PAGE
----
In the village of Watchet (Somerset, England) is a haunting work of art by the Scottish sculptor Alan B. Herriot. This beautiful piece is a tribute to the English poet Samuel Taylor Coleridge and his ageless tale “The Rime of the Ancient Mariner”. As a metaphor, there is perhaps no more famous allusion than “an albatross around my neck”. Coleridge penned the lines that created this symbolism in 1798 – a testament to the power of poetry.
Great poetry can be enduring, whether accurate to truth or even legend. The albatross, in the actual lore of the sea, is not usually the sign of an encumbrance. It is quite the opposite. An albatross following a ship, to any real sailor, is a sign of good fortune.
I have been fortunate enough to see these magnificent birds in flight. While I have sailed many of the world’s oceans on barques and aircraft carriers, and flown over the world’s oceans in the finest aircraft made by man, I remain humbled by the albatross. They spend years at a time without ever touching land – yet they survive. In flight, they are the definition of perfection of purpose and beauty. No aircraft designed and flown by man will ever possess the purity of this single magnificent bird – with the wings of an angel and a feather touch to the wind.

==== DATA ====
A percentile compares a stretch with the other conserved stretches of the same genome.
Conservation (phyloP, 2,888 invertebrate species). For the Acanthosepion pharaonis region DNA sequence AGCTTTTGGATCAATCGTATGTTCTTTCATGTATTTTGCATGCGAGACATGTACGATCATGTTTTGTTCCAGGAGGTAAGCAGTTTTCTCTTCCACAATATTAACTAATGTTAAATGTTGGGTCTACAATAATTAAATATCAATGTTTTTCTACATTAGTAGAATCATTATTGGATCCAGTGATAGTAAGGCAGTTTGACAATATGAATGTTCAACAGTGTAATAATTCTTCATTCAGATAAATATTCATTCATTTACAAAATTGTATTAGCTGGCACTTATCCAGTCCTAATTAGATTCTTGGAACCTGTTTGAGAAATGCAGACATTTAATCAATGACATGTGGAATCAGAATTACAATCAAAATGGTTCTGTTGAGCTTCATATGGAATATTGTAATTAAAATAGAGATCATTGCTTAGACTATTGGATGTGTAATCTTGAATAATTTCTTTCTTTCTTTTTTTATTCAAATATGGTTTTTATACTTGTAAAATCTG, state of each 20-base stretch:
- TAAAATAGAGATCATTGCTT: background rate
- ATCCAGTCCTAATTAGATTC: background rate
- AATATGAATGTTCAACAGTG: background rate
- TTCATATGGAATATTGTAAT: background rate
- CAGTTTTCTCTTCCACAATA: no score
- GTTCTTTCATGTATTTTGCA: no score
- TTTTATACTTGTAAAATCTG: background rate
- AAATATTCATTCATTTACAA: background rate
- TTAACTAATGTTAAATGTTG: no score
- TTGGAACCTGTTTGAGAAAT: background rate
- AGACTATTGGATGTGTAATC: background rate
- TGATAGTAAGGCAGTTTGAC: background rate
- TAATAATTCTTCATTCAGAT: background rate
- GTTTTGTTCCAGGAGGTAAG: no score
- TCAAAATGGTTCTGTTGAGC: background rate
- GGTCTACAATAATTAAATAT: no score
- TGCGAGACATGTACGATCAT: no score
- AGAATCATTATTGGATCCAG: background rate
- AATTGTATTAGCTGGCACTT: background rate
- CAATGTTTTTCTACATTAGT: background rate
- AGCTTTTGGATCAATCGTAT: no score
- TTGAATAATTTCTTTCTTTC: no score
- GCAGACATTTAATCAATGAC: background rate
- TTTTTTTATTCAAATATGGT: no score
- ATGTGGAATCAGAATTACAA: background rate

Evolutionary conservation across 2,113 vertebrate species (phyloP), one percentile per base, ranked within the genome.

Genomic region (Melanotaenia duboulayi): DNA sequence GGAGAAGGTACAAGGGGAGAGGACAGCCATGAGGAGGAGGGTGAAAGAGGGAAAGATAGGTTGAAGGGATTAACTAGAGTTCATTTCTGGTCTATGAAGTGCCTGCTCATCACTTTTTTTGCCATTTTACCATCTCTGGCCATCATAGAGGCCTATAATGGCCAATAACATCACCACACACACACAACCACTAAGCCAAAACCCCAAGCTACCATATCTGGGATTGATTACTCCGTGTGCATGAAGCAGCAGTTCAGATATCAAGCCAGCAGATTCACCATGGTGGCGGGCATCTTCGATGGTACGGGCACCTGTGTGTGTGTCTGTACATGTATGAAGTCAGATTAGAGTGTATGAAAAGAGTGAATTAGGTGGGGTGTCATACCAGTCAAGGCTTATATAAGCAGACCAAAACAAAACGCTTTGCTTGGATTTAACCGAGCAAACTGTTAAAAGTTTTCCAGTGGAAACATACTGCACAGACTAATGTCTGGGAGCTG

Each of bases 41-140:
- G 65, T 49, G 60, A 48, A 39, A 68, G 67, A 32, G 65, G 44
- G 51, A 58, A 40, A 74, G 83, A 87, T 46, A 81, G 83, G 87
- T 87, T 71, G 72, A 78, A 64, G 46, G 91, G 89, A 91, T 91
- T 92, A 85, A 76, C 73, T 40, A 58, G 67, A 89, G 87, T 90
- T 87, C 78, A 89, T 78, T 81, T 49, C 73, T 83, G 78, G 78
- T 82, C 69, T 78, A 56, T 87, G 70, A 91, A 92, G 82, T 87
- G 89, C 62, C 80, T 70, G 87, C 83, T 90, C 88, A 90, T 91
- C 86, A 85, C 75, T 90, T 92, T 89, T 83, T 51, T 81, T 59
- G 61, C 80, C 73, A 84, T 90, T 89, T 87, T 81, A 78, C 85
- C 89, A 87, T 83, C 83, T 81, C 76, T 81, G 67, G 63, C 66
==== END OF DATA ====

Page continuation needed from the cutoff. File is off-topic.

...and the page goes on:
The lore of the sea actually relates that each sailor who dies at sea will return reincarnate as an albatross. That is the legend that the sailors abide. Who’s to say that it isn’t true?
Please take advantage of the Internet and download a copy of “The Rime of the Ancient Mariner” to your computer. It is a fascinating tale. And please visit the link below to watch and hear Alan Herriot describe the creation of his memorable statue.